Notes on the Paintings (1988).


Marian Plug

Translated from the Dutch by Peter Mason.

The theme of my recent work is taken from nature. This had always played a part in my work, probably because it is an ‘open’ theme and does not necessarily have a narrative content. It can function as a ‘ground’ without anything taking place on it. In this respect it also provides the potential and effect of abstract painting. Furthermore, it is a painterly theme par excellence, not in the sense of landscape or seascape as traditional genres, but of those ‘natural’ elements which frame the representation in a Renaissance painting, for example: the view from a window, plants in the foreground, in fact everything which was not a part of the ‘representation’ itself, or at any rate need not be interpreted or ‘understood’ within the framework of that representati­on.

Perhaps that also accounts for the presence of the figures which sometimes appear attached to the border in my work: ‘borderline’ figures which are not intended to add any extra meaning to the painted ’scene’, but to open it up by transgressing the border of the frame and thus, by contrast, revea­ling how remarkably closed or condensed the actual image of the painting can be today.

Although my themes are derived from nature, this does not make them naturalist paintings. At times this may seem to be the case with respect to an isolated element or to the whole painting, but it is precisely there that a feeling and striving for abstraction dominates, or at least for an emblematic representation in the sense of pop art. The theme of nature itself appears pure and bare, without figures. If it includes figures, like the deer in the painting ‘Salzkammergut V’, they serve rather as aids to the perception of the painterly activities going on in the centre of the painting.

166 Salzkammergut V, 1987. Oil on canvas, 160 x 160 cm. Private collection.

In ‘Salzkammergut V’, the deer is painted in a different way from the environment in which it finds itself. It is almost ’sketched’, it is a painting within another painting, or at least, it gives self-sufficiency to those parts of the painting which surround it at the centre. It is a figure which penetrates to the centre of the painting from the edge (a dark hill in the background on the left) to function as an emblem in reinforcing the spatial density at that point.

In the painting entitled ‘Sheep presence’, the emblem – the sheep – occupies

177 Sheep presence, 1988. Oil on canvas, 140 x 140 cm.

the entire centre of the painting. It has even become the representation itself – which accounts for its ‘presence’. The emblem itself has become the closed, condensed centre of the painting. That is why the body of the sheep also functions as a ‘window’ opening onto ‘another’ painting, with a far tighter spatial condensation than the painting as a whole. (Perhaps that is why the theme is a sheep rather than some other animal, because a sheep’s body is angular, enabling it to function as a window or a painting within a painting, unlike the form of the deer in ‘Salzkammergut V’, which was more about slenderness and floating.)

The composition of ‘Sheep presence’ is much simpler than that of, say, ‘Salzkammergut V’. It contains less diagonals, less triangular areas. In general, I am not concerned with composition but with a relation of elements ‘in’ the painting and elements ‘outside’ the painting – elements which refer outside or come from outside. A composition is only the result of this process, never its starting point. The result can also be a ’simple’ accumulation, as in ‘Salzkammergut VII’; a one-dimensional abstract motif, like the diagonal in ‘Salzkammergut VIII’; or a coincidence, as in ‘Sheep presence’. In the last case, the composition is the least present, the image is most directly ‘paint’, and the question posed by the painting is the biggest. ‘Sheep presence’ is an emblematic painting, because borderline figure and centre or core coincide – of course, the sheep as a theme occupies a marginal role in painting, if only because, unlike many other kinds of animals, it is difficult to paint it as an ‘individual’. On the other hand, I did not want to paint it ‘generically’ either, in the same way that the painting itself was not conceived in the ‘genre’ of Potter or Hondecoeter.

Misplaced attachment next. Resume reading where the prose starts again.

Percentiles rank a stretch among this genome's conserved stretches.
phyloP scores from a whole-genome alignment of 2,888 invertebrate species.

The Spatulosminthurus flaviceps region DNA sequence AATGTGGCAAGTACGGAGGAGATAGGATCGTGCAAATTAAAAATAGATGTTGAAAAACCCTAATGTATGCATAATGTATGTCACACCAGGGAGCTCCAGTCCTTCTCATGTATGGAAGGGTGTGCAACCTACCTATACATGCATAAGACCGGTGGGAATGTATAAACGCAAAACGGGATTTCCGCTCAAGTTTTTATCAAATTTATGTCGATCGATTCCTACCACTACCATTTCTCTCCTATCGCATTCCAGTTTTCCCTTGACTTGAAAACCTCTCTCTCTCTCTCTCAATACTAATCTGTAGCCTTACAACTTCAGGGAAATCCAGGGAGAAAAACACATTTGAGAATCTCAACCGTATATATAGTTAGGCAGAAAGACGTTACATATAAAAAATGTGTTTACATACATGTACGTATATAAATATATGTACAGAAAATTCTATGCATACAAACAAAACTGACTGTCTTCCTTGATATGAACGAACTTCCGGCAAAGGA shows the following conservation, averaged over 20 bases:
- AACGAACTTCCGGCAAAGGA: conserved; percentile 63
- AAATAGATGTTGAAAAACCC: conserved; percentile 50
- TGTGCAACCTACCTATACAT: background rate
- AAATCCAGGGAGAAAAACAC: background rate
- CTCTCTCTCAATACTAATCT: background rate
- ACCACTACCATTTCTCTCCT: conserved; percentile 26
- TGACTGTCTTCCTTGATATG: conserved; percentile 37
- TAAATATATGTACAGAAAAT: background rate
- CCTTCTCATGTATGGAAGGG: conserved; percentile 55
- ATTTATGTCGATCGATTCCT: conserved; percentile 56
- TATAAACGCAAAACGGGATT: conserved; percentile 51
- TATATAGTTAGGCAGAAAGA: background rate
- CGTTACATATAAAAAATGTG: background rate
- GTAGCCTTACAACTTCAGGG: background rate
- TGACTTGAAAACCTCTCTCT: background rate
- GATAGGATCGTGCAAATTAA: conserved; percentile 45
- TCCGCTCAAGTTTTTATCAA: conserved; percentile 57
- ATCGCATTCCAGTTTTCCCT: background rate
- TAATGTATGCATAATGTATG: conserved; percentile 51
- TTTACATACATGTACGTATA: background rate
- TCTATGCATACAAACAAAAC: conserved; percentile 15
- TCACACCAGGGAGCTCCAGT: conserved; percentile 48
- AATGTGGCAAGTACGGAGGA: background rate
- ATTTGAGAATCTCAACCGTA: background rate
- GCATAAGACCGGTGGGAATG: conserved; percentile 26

I wanted to paint it as a ‘thinking’ animal. Presence is also a mental condition for the sheep, and not just a natural condition. In a certain sense this was also a reaction to the painting ‘Salzkammergut VII’, which I usually call ‘the island’ or ‘the green island’.

170 Salzkammergut VII (‘Island’), 1987. Oil on canvas, 140 x 140 cm. Ahold, Zaandam.

This island, a green form which wavers between oval and rectangle (between the somewhat central perspective of the painting’s spatial organisation and the form of the painting itself), occupies a unique position in my oeuvre. It is the only work with a mystic meaning. Perhaps this is because, although the island is an emblem and has an emblematic form, it still forms part of the whole landscape, and is not a ‘painting within another painting’. At most, it is painted more as an abstract area. It is something that appears in a setting and is ‘abstracted’ from that setting. This painting was also intended to be more comprehensive than a number of the earlier ‘Salzkammergut’ paintings, which presented only a detail from the ingredients of a landscape. This painting is a full ‘landscape’. The theme was ‘Europe’, a valley facing the sea, elongated lakes with narrow, sheer cliffs which enfold, mountains impregnated with the grimness of Norway. This landscape was the residue left by thinking about ‘Europe’. It forms a whole, because the emblems (the island, the mountain border, the elusive écriture in the sky) do not cause the painting to fragment.